99 Volleyball Terms Coaches and Players Should Know
We have organized these volleyball terms and descriptions for those of you who are interested in coaching and playing volleyball. If you’re a new volleyball coach looking to expand your knowledge, this is one place to start.
1. Outside Hitter
The player that plays on the left side of the court in the front and back-row is called the “outside hitter” or “left-side hitter." This player’s main job is to attack and pass. Typically this player is best at terminating the ball and will receive 60% or more of the sets in a match. They should be trained in hitting in less-than-perfect situations as bad passes should be set to this player to attack. If this player will play back-row as well, they will also need to be a strong serve receive passer, server, and defender.
2. Middle Blocker
The player that plays in the middle of the court in the front-row is called the “middle blocker." This player’s main job is to attack and block. Typically this player hits well in medium to perfect situations and can move well along the net, as well as get their hands over onto the opponent's side of the net while they are blocking. This player is often replaced by the libero in the back-row but this decision should be based on the abilities of the players on the team.
3. Opposite/Right Side
The player that plays on the right side of the court in the front-row and back-row and is not setting is called the “opposite.” This player’s main job is to attack and block and is less involved in play at lower levels because of the difficulty of back setting to them. This player will be blocking on 60% or more of the plays since the opposing outside hitters will receive the majority of sets.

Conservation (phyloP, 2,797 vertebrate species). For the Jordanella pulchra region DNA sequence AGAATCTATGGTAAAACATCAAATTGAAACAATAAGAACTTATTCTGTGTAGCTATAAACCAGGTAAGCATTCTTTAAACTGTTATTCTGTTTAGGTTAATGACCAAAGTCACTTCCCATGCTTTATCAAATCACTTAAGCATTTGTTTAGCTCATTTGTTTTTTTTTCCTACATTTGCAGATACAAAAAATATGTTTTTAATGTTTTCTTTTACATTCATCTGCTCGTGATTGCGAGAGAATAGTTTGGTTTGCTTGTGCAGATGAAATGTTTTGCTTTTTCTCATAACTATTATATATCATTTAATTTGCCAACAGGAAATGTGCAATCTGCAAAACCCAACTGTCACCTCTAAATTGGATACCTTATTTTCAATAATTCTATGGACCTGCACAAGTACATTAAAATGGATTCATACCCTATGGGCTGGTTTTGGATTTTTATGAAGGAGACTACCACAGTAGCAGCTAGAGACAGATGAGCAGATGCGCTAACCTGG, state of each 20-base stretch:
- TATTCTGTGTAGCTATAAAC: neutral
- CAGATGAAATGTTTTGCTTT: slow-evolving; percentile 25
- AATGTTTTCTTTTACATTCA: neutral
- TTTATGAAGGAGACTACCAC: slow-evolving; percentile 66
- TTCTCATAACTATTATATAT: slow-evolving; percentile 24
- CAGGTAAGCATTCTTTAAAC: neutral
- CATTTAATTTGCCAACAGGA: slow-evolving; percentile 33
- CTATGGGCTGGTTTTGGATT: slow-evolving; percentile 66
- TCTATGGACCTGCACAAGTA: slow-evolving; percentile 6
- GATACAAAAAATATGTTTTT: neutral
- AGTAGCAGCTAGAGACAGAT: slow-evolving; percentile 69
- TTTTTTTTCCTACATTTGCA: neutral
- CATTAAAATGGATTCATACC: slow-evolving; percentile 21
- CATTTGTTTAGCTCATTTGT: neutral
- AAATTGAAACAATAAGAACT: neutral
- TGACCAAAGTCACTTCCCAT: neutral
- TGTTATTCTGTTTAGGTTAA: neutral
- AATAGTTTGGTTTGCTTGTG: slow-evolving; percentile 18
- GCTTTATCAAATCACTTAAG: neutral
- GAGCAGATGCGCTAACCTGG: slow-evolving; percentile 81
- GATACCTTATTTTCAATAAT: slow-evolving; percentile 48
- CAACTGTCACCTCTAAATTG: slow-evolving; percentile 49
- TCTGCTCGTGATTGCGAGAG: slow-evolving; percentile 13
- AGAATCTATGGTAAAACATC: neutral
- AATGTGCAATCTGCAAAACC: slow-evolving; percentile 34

The player in charge of the second ball is called the “setter." They don’t necessarily play every second ball but they are in charge of determining who will play the second ball. This player’s main job is to set a “hit-able” ball for their teammates and allow the hitters to do the work to score. They most often play on the right side of the court either in the front-row, back-row, or both (again, this decision should be based on the abilities of the players on the team).
The player who wears a different color jersey and only plays in the back-row (typically middle-back) is called the “libero." This player’s main job is to serve receive pass, play defense and step in as the backup setter. They are allowed to play for any/all of the six players on the court in the back-row. Depending on the league, one or two liberos may be designated at the beginning of the match and used in any game. If two liberos may play, then they may replace each other at any time but cannot play together at the same time.
6. Defensive Specialist (DS)
The player that subs in for another player just to play back-row is called a “defensive specialist." This player’s main job is to play defense and pass on serve receive. They can be subbed in at any time but typically are subbed in before their teammate serves to serve in their place or after their teammate serves to start on serve receive (base this decision on the abilities of the players).
7. Serving Specialist
The player subbed in only to serve for their teammate is called a “serving specialist." Once the opposing team sides out, this player is subbed out (base this decision on the abilities of the players).
The back-row area on the left is called “left-back." A player can be said to play “left-back” on defense or serve receive. Alternatively, the back-row area in the middle is called “middle-back." A player can be said to play “middle-back” on defense or serve receive. And finally, the back-row area on the right is called “right-back." A player can be said to play “right-back” on defense or serve receive.
The front-row area on the left is called “left-front." A player can be said to play “left-front” on defense or offense.